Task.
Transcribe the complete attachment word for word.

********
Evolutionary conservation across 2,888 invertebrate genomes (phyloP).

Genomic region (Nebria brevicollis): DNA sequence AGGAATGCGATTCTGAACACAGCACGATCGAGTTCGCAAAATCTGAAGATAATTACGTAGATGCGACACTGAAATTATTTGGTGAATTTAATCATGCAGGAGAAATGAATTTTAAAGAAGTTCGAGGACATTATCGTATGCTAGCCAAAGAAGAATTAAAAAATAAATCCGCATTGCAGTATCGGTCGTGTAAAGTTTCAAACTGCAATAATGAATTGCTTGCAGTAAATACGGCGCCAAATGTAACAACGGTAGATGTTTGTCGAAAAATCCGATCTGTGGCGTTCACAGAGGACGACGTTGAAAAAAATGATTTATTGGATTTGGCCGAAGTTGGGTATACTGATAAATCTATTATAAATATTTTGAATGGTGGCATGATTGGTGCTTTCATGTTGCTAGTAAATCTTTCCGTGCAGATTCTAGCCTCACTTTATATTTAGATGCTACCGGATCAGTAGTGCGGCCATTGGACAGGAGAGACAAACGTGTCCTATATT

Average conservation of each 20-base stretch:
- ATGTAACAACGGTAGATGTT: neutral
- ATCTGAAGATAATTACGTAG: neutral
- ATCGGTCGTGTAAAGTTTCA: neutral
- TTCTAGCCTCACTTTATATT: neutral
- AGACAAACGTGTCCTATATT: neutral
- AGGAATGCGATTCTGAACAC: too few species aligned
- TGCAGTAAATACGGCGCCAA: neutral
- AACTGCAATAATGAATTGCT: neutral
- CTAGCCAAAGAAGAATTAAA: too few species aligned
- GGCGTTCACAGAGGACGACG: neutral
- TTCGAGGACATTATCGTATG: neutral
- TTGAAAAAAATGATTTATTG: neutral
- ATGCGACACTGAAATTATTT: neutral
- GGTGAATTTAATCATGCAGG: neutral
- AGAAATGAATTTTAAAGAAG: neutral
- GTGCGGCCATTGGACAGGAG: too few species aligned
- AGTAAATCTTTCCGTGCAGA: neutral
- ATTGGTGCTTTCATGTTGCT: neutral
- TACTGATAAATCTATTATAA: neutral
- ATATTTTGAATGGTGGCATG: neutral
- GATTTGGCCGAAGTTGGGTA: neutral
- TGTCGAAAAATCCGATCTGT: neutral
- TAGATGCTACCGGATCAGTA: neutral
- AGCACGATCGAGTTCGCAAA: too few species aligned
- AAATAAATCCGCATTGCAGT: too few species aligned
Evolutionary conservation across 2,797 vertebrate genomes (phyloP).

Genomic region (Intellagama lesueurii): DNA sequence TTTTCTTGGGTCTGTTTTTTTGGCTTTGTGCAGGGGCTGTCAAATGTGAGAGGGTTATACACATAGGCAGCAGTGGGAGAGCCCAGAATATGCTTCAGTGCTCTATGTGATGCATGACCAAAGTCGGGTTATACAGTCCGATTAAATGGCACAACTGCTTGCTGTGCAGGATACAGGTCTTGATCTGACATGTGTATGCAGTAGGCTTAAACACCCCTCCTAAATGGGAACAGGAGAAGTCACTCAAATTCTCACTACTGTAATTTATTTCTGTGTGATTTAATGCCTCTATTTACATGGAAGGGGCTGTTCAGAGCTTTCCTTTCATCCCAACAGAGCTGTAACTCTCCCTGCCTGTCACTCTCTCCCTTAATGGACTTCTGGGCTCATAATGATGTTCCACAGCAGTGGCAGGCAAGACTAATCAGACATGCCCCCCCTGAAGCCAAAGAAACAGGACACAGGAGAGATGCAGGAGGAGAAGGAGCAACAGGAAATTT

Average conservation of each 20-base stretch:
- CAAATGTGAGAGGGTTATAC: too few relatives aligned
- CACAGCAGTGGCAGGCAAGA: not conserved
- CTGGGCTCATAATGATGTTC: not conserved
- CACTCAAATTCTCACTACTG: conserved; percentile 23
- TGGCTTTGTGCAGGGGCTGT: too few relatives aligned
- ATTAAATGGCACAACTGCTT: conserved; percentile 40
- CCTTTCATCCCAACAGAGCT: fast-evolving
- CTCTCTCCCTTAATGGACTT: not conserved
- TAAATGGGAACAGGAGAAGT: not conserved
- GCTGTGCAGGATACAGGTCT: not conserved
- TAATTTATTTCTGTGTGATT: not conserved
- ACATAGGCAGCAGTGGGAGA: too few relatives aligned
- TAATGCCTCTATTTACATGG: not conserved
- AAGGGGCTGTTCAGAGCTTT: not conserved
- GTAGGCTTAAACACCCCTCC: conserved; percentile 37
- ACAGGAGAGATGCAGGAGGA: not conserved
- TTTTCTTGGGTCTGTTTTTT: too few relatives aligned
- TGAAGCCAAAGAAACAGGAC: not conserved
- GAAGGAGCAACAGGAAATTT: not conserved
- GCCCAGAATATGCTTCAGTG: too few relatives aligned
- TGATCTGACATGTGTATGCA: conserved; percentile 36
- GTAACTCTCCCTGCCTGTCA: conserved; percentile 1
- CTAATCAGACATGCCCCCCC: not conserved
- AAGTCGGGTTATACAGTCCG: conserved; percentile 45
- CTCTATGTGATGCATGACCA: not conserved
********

Evolutionary conservation across 2,888 invertebrate genomes (phyloP).

Genomic region (Nebria brevicollis): DNA sequence AGGAATGCGATTCTGAACACAGCACGATCGAGTTCGCAAAATCTGAAGATAATTACGTAGATGCGACACTGAAATTATTTGGTGAATTTAATCATGCAGGAGAAATGAATTTTAAAGAAGTTCGAGGACATTATCGTATGCTAGCCAAAGAAGAATTAAAAAATAAATCCGCATTGCAGTATCGGTCGTGTAAAGTTTCAAACTGCAATAATGAATTGCTTGCAGTAAATACGGCGCCAAATGTAACAACGGTAGATGTTTGTCGAAAAATCCGATCTGTGGCGTTCACAGAGGACGACGTTGAAAAAAATGATTTATTGGATTTGGCCGAAGTTGGGTATACTGATAAATCTATTATAAATATTTTGAATGGTGGCATGATTGGTGCTTTCATGTTGCTAGTAAATCTTTCCGTGCAGATTCTAGCCTCACTTTATATTTAGATGCTACCGGATCAGTAGTGCGGCCATTGGACAGGAGAGACAAACGTGTCCTATATT

Average conservation of each 20-base stretch:
- ATGTAACAACGGTAGATGTT: neutral
- ATCTGAAGATAATTACGTAG: neutral
- ATCGGTCGTGTAAAGTTTCA: neutral
- TTCTAGCCTCACTTTATATT: neutral
- AGACAAACGTGTCCTATATT: neutral
- AGGAATGCGATTCTGAACAC: too few species aligned
- TGCAGTAAATACGGCGCCAA: neutral
- AACTGCAATAATGAATTGCT: neutral
- CTAGCCAAAGAAGAATTAAA: too few species aligned
- GGCGTTCACAGAGGACGACG: neutral
- TTCGAGGACATTATCGTATG: neutral
- TTGAAAAAAATGATTTATTG: neutral
- ATGCGACACTGAAATTATTT: neutral
- GGTGAATTTAATCATGCAGG: neutral
- AGAAATGAATTTTAAAGAAG: neutral
- GTGCGGCCATTGGACAGGAG: too few species aligned
- AGTAAATCTTTCCGTGCAGA: neutral
- ATTGGTGCTTTCATGTTGCT: neutral
- TACTGATAAATCTATTATAA: neutral
- ATATTTTGAATGGTGGCATG: neutral
- GATTTGGCCGAAGTTGGGTA: neutral
- TGTCGAAAAATCCGATCTGT: neutral
- TAGATGCTACCGGATCAGTA: neutral
- AGCACGATCGAGTTCGCAAA: too few species aligned
- AAATAAATCCGCATTGCAGT: too few species aligned
Evolutionary conservation across 2,797 vertebrate genomes (phyloP).

Genomic region (Intellagama lesueurii): DNA sequence TTTTCTTGGGTCTGTTTTTTTGGCTTTGTGCAGGGGCTGTCAAATGTGAGAGGGTTATACACATAGGCAGCAGTGGGAGAGCCCAGAATATGCTTCAGTGCTCTATGTGATGCATGACCAAAGTCGGGTTATACAGTCCGATTAAATGGCACAACTGCTTGCTGTGCAGGATACAGGTCTTGATCTGACATGTGTATGCAGTAGGCTTAAACACCCCTCCTAAATGGGAACAGGAGAAGTCACTCAAATTCTCACTACTGTAATTTATTTCTGTGTGATTTAATGCCTCTATTTACATGGAAGGGGCTGTTCAGAGCTTTCCTTTCATCCCAACAGAGCTGTAACTCTCCCTGCCTGTCACTCTCTCCCTTAATGGACTTCTGGGCTCATAATGATGTTCCACAGCAGTGGCAGGCAAGACTAATCAGACATGCCCCCCCTGAAGCCAAAGAAACAGGACACAGGAGAGATGCAGGAGGAGAAGGAGCAACAGGAAATTT

Average conservation of each 20-base stretch:
- CAAATGTGAGAGGGTTATAC: too few relatives aligned
- CACAGCAGTGGCAGGCAAGA: not conserved
- CTGGGCTCATAATGATGTTC: not conserved
- CACTCAAATTCTCACTACTG: conserved; percentile 23
- TGGCTTTGTGCAGGGGCTGT: too few relatives aligned
- ATTAAATGGCACAACTGCTT: conserved; percentile 40
- CCTTTCATCCCAACAGAGCT: fast-evolving
- CTCTCTCCCTTAATGGACTT: not conserved
- TAAATGGGAACAGGAGAAGT: not conserved
- GCTGTGCAGGATACAGGTCT: not conserved
- TAATTTATTTCTGTGTGATT: not conserved
- ACATAGGCAGCAGTGGGAGA: too few relatives aligned
- TAATGCCTCTATTTACATGG: not conserved
- AAGGGGCTGTTCAGAGCTTT: not conserved
- GTAGGCTTAAACACCCCTCC: conserved; percentile 37
- ACAGGAGAGATGCAGGAGGA: not conserved
- TTTTCTTGGGTCTGTTTTTT: too few relatives aligned
- TGAAGCCAAAGAAACAGGAC: not conserved
- GAAGGAGCAACAGGAAATTT: not conserved
- GCCCAGAATATGCTTCAGTG: too few relatives aligned
- TGATCTGACATGTGTATGCA: conserved; percentile 36
- GTAACTCTCCCTGCCTGTCA: conserved; percentile 1
- CTAATCAGACATGCCCCCCC: not conserved
- AAGTCGGGTTATACAGTCCG: conserved; percentile 45
- CTCTATGTGATGCATGACCA: not conserved